Nemo habuit auditores attentiores quam Vetus Hammus Gamsio, qui vocabatur Vetulum ab multis. Is mansit Fruticis Haderae, tabernae parvae in Via Iustaqua; et habuit auctoritatem aliquam cum dicebat, nam curaverat hortum Bursae Imae annos quadraginta, et adiuverat Veterem Cavivirum arte eadem ante. Sed quod is incepiebat fieri vetus et sui artus incipiebant fieri rigidi, opus extendebatur fere ab adolescentissimo filio, Sammo Gamsione. Et pater et filius usi sunt familiariter Bilbone et Frodone. Habitaverunt in Colle ipso, in Peramisso Ordone numero tres signatis solummodo infra Bursam Imam.
“Suavissimus eloquentissimus generosus-hobbitus est Magister Bilbo, ut semper dixi,” Vetulus declaravit. Verrime: nam Bilbo dixit urbanissime ei, vocans eum ‘Magistrum Hamfastum’, et consultans eum semper de cultu holerum – de re cultus ‘stirpum’, maxime de patatis, Vetulus noscebatur ut primum auctorem ab omnibus in vicinia (et quoque ab ipso).
“Sed hic Frodo qui habitat secum?” Nocus Vetus ex Iustaqua rogavit, “Bursonus est suus nomen, sed plus quam dimidia sui sanguinis est ex Brandicapris, dicitur. Nescio quare aliqui Bursonus ex Hobbitovico eat ad quaerendum uxorem longe in Capriterram, ubi homines sunt insolitissimi.”
“Et non est miraculum eos insolitos esse.” addidit Tatula Bipes (vicinus Vetuli), “si habitant in ripa prava Fluminis Brandivini, et sub Silvam Veterem, quae est locus obscurus malus, si dimidia fabularum sit vera.”
“Dicis vere, Tata!”dixit Vetulus. “Non est ut si Brandicapres ex Capriterra habitant in Silva Vetere; sed sunt genus insolitum, ut videtur. Conludunt ratibus in illo magno flumene - et illud non est naturale. Non est miraculum molesta propter id venisse, dico. Utcumque res ceciderit, Magister Frodo est tam lepidus quam velis offendere adolescenti hobbito. Est simillimus Magistri Bilboni, et non solum specie. Denique suus pater erat Bursonus. Decens respectabilis hobbitus erat Magister Drogo Bursonus; erat numquam multum narrare de eo, quoad mersit."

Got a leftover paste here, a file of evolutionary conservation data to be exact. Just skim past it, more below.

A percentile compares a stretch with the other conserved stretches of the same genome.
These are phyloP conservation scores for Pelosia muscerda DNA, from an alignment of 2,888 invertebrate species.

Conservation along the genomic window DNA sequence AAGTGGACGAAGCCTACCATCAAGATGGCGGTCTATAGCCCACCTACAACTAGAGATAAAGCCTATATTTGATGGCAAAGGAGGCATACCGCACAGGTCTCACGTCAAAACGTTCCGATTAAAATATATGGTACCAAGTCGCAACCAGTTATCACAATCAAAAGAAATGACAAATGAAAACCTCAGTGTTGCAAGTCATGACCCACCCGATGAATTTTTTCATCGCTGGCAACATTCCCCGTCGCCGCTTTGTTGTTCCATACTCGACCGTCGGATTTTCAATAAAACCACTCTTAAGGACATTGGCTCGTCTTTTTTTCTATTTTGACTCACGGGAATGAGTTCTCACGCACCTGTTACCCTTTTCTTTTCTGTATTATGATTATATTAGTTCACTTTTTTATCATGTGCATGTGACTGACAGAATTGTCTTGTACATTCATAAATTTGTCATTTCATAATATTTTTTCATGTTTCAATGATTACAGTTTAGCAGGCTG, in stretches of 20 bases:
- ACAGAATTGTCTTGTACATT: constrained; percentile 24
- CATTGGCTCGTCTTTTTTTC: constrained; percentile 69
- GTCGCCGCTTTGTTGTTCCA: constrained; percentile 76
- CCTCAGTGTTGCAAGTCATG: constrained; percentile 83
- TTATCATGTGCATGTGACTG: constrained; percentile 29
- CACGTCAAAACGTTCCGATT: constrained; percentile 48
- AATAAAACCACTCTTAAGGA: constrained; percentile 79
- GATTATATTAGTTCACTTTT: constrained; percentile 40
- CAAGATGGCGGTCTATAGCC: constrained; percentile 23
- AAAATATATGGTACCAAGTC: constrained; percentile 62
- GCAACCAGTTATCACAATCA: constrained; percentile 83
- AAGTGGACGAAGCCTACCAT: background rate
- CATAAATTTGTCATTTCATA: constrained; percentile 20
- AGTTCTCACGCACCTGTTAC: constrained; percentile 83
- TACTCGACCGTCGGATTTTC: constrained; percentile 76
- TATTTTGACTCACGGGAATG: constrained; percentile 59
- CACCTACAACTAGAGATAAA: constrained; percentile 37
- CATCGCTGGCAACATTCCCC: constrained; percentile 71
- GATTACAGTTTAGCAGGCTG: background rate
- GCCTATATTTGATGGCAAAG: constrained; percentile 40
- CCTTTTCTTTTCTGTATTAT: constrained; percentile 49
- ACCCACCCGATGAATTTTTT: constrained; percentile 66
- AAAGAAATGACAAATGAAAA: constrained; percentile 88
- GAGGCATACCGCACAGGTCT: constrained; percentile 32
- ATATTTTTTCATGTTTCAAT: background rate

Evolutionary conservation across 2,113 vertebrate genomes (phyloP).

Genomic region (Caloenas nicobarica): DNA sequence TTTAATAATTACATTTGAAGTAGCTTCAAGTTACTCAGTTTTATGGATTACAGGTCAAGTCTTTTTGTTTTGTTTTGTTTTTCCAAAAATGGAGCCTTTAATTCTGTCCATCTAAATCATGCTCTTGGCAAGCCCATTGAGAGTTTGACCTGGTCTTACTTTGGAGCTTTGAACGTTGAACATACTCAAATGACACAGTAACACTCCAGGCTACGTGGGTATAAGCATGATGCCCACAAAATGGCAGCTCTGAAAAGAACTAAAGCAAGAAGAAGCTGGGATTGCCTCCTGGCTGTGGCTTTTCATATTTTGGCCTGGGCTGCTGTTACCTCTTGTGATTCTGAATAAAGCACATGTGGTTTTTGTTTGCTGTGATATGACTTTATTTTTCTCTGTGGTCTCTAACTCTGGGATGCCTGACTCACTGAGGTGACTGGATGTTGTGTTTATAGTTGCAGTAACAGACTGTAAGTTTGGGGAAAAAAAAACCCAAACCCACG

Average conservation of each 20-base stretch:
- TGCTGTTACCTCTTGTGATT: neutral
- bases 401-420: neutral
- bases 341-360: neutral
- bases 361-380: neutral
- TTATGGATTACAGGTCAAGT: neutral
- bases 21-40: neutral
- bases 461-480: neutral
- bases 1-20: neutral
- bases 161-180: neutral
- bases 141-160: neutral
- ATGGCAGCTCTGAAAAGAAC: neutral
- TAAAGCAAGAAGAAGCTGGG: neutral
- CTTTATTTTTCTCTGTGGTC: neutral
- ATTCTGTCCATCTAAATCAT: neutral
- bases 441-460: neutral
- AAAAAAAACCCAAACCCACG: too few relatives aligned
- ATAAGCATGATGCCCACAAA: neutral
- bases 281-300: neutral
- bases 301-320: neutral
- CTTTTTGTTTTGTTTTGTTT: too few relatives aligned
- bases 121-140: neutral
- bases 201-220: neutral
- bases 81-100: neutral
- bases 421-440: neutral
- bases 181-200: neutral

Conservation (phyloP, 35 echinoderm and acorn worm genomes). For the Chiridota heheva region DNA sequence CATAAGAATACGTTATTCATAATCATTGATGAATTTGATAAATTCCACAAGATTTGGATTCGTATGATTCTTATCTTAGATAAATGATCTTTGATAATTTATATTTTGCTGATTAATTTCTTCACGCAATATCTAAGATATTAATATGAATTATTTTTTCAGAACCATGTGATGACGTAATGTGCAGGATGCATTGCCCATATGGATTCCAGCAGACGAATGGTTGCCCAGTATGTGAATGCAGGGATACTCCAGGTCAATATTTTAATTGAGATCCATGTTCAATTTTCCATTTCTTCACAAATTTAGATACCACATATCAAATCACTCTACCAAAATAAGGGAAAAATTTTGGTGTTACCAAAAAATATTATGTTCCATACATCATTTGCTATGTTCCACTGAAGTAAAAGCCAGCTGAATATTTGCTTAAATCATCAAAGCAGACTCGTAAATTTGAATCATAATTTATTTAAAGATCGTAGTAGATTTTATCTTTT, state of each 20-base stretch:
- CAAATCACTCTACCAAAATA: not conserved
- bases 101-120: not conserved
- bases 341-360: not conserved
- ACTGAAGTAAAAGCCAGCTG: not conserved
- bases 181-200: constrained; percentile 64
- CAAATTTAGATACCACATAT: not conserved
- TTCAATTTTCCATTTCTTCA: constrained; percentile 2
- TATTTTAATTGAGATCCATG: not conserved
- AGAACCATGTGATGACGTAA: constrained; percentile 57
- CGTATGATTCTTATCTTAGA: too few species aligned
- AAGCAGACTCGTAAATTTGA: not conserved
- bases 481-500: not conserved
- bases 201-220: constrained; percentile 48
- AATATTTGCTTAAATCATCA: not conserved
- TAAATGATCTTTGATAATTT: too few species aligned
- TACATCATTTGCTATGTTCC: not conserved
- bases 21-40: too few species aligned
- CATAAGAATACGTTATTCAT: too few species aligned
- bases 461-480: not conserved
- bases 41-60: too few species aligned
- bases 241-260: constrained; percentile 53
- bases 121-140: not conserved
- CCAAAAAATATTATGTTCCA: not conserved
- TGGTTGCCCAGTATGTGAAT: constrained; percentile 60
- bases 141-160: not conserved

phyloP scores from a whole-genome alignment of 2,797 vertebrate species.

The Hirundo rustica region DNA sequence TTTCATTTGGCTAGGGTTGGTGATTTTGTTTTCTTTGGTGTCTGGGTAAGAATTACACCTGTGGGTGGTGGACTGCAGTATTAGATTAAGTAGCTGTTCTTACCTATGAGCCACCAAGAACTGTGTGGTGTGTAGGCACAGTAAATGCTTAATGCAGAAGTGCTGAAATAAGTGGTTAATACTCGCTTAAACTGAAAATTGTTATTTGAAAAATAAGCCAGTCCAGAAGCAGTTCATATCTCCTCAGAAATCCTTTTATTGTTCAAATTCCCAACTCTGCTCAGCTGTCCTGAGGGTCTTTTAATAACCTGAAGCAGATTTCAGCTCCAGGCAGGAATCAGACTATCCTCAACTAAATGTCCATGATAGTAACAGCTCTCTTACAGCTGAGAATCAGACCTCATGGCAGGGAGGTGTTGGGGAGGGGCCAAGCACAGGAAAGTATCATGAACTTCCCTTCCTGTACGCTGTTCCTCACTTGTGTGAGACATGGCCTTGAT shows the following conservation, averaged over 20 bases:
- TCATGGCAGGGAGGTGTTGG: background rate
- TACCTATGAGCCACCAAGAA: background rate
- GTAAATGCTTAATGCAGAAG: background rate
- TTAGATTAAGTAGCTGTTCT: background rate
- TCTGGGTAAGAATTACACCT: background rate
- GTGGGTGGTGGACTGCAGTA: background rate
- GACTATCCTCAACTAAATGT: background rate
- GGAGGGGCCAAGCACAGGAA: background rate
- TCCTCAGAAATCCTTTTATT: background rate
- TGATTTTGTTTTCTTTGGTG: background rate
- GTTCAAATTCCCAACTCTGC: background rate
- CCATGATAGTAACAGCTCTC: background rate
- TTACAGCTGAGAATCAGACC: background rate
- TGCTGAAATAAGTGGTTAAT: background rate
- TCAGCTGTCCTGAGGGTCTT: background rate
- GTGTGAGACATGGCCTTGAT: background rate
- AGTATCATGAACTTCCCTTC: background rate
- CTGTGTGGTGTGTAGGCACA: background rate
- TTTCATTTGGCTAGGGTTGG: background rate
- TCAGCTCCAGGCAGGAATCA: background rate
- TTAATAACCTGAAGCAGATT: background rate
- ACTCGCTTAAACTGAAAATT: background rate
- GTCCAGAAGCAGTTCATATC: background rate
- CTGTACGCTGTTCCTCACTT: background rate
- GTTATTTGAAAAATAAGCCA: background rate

Friday, May 7, 2010
Also, I have made modifications and changes to the glossary, the ring poem and the first page of chapter one. I would very much like everyone's feedback on this. I know that a couple of the lines in the poem are still clunky, but I couldn't find another word to replace tenebricosus. Obscurus came close but it didn't have the connotations that tenebricosus has. So it will have to stay since it fits Sauron so well :P
Oh, there's also a search engine at the top of the page so you can now search the blog for stuff. I hope it helps! I'm currently working on page two of chapter one, and I'll update again when I have it done (hopefully in a week, don't quote me on that though!). Take care, and please comment, I know it's been months since I posted but I hope that most of you are still around for discussion. Valete vobis!
Sunday, January 24, 2010
First thing’s first, I’m really glad to see people commenting on the translation and making suggestions. I don’t necessarily agree with all of them, but a couple important issues have arisen which I’d like to turn to.